AI has recently been thrust into global headlines with the rapid growth of OpenAI’sChatGPT software, which has now prompted companies like Google and Tencent to begin developing their own versions in-house.

AI is a buzzword that is thrown around a lot and has wide applications outside of NLPs (natural language processors). We’ve seen it being used to write content, create videos, edit images and a recent McKinsey article has effectively visualized how this broad stack of technology can be used specifically by wealth managers in servicing clients:

We’ve looked into some of the different ways these technologies are already affecting the broader wealth and asset management space, and will increasingly do so as it improves:

1. Improved investment decision-making:  AI can analyze large volumes of data and identify patterns and trends that     would be difficult for humans to spot. It can also help remove narratives that exist from decision making, as the AI will produce digestible data without harbouring certain biases that can be seen in people. This can help wealth and asset managers make better investment decisions by identifying opportunities that they might have missed otherwise, or at the minimum give them a broader view of all relevant factors before moving ahead with their decisions.

2. Enhanced risk management: AI can help wealth and asset managers better understand and manage risks by analyzing data from multiple sources and identifying potential threats to investments. Again, AI’s ability to sift through the weeds and give people the data they need around risk management can help them make more informed decisions about which investments to make and how to manage their portfolios.

3. Servicing Clients: as referenced in the McKinsey graphic above, AI-powered tools delivered via mobile platforms, can     make digital channels far more engaging. Apps can also make analytics-driven investment recommendations, show asset allocations for various portfolios, help clients optimize portfolio risk, offer client-specific portfolio rebalancing, and identify the next best product for clients to consider.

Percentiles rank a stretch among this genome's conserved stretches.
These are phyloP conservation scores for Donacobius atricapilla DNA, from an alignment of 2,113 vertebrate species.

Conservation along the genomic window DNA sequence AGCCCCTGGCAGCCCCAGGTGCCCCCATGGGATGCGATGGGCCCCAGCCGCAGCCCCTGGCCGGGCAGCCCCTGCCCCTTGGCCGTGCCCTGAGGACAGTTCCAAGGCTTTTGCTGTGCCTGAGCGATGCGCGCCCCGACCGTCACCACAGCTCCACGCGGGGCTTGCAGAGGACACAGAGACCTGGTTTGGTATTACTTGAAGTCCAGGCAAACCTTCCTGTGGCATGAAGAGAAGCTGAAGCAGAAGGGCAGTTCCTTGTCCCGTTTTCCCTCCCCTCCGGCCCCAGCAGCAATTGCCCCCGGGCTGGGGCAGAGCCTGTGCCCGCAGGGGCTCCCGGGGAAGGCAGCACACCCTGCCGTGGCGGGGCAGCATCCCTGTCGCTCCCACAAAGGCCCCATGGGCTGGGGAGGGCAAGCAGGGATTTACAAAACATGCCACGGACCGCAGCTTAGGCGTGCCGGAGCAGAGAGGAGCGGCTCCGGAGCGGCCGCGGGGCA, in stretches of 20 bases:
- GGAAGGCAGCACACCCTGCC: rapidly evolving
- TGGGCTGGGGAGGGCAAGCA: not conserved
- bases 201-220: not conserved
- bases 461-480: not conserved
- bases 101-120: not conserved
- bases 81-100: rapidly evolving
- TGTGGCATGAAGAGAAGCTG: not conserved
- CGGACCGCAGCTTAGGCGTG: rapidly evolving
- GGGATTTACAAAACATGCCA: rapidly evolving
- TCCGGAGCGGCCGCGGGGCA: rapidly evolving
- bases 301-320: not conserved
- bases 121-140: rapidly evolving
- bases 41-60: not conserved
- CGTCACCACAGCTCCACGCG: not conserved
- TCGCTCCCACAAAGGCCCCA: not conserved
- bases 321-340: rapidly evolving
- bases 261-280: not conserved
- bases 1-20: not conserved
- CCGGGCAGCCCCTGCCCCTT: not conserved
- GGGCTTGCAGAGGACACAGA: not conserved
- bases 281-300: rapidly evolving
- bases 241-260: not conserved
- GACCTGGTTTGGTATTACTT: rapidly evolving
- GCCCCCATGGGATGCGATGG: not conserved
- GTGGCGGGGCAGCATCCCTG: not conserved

4. Automation of routine tasks and improved efficiency: AI can automate many routine tasks, such as data entry and     analysis, freeing up time to focus on more strategic tasks, for example identifying new investment opportunities or developing long-term investment strategies.

5. Increased competition: AI is enabling new entrants to the asset and wealth management industry such as robo-advisors (e.g. Wealthfront), which are offering low-cost investment advice and portfolio     management services using sophisticated algorithms. This is increasing competition in the industry and forcing traditional asset managers to     adapt and innovate to remain competitive.

6. Expense management: AI-powered analytics can curate historical spending with recommendations for how to optimize spending, savings, and budget allocation.

AI is expected to have a significant impact on the investment industry, enabling people to make better investment decisions, manage risks more effectively, operate more efficiently, and compete in an increasingly crowded marketplace. Innovation in this space will see it have an increasingly significant impact on how people manage their own and their clients’ money. Watch this space for more investment AI based content.

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